‘Tis the season for Blood Oranges. The holidays are long over and out of the way making room for us to celebrate peak citrus season. Dating back to the 15th century, Blood Oranges were first cultivated in theMediterranean in Southern Italy andare a natural mutation of the sweet orange. In the US they are now grown in California and Florida, and even Texas and Arizona. Benefitting from a warm invigorating sun during the day followed by cold sobering nights, the fruit continue to develop their color, sweetness and juiciness until harvest time. Here on the Eastern Coast of the US they seem to start appearing in markets by January, with some sightings being reported through March and as late as April.
This radiant margarita features homemade Blood Orange purée blended with tequila, lime juice and agave nectar, making this an excellent mid-winter spirit lifter and a timely Valentine’s Day indulgence.
Recipe adapted from the Blood Orange Margarita made popular at the Blue Smoke restaurant in NYC
- Margarita salt
- 2 ounces of tequila (we used Cazadores Reposado)
- 1-1/2 ounce fresh lime juice
- 3/4 ounce orange liqueur (we used Cointreau)
- 1 teaspoon Agave Nectar (or 1/2 ounce simple syrup - see Notes for recipe)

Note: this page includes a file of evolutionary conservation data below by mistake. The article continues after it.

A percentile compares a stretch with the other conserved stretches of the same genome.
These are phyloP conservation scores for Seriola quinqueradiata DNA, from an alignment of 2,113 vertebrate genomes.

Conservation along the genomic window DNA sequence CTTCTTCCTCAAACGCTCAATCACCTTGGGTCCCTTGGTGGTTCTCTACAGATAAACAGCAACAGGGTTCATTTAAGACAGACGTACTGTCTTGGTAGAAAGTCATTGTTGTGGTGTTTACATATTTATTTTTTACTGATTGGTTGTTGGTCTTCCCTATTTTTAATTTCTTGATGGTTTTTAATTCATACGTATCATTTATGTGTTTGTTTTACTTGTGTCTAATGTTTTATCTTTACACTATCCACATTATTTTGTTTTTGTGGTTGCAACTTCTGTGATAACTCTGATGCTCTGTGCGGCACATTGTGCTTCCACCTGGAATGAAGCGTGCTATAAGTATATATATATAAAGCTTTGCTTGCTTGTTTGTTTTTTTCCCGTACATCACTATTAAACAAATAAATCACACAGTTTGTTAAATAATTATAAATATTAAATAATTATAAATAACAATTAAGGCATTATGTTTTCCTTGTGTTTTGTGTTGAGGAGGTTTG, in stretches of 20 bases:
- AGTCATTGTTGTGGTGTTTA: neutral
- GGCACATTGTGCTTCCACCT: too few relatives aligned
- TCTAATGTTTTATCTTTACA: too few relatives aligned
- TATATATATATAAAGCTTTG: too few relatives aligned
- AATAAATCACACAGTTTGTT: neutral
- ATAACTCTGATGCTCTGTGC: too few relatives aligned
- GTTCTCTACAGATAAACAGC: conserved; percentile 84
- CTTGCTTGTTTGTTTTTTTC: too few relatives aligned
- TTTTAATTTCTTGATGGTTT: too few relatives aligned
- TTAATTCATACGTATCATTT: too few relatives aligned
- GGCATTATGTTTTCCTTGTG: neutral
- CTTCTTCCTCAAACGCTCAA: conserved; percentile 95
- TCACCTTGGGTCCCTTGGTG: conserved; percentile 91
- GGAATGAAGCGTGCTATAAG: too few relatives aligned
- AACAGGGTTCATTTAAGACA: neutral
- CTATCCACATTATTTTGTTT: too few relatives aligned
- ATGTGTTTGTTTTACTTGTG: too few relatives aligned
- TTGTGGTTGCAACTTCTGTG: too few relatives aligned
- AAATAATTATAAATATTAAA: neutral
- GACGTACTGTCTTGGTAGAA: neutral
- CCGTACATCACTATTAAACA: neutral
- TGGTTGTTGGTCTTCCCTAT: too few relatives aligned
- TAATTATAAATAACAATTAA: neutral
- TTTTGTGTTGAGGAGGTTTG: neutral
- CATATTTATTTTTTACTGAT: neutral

- 1 ounce blood orange purée (see below)
- lime and blood orange wedges or wheels for garnishing
- Coat the rim of a rocks or margarita glass with a little lime juice.
- Pour a small amount of salt on a plate and dip the rim of the glass in the salt.
- Fill the glass and a cocktail shaker with ice.
- Add the tequila, lime juice, orange liqueur, agave nectar and blood orange puree and shake vigorously.
- Strain the mixture into the glass, and garnish with lime and blood orange pieces.
- Blood Orange Purée: segment, peel and seed 4 blood oranges Combine slices with 1 teaspoon agave nectar (or 1 tablespoon simple syrup) and 1 teaspoon fresh lemon juice. Purée in a blender or food processor until smooth. Adjust sugar to taste. Makes about ¾ cup.
- Simple Syrup: mix 1 cup sugar and 1 cup water In a saucepan over medium heat. Bring to a boil and stir until sugar is dissolved. Remove from heat and let cool. Pour into a glass jar and cover. Makes about 1 1/2 cups. Will keep in the refrigerator for a few months.
Food photographers Andrea & Paul Bartholomew share a photographic menu of culinary explorations, history and culture, with a special interest in cocktails and the stories behind them.
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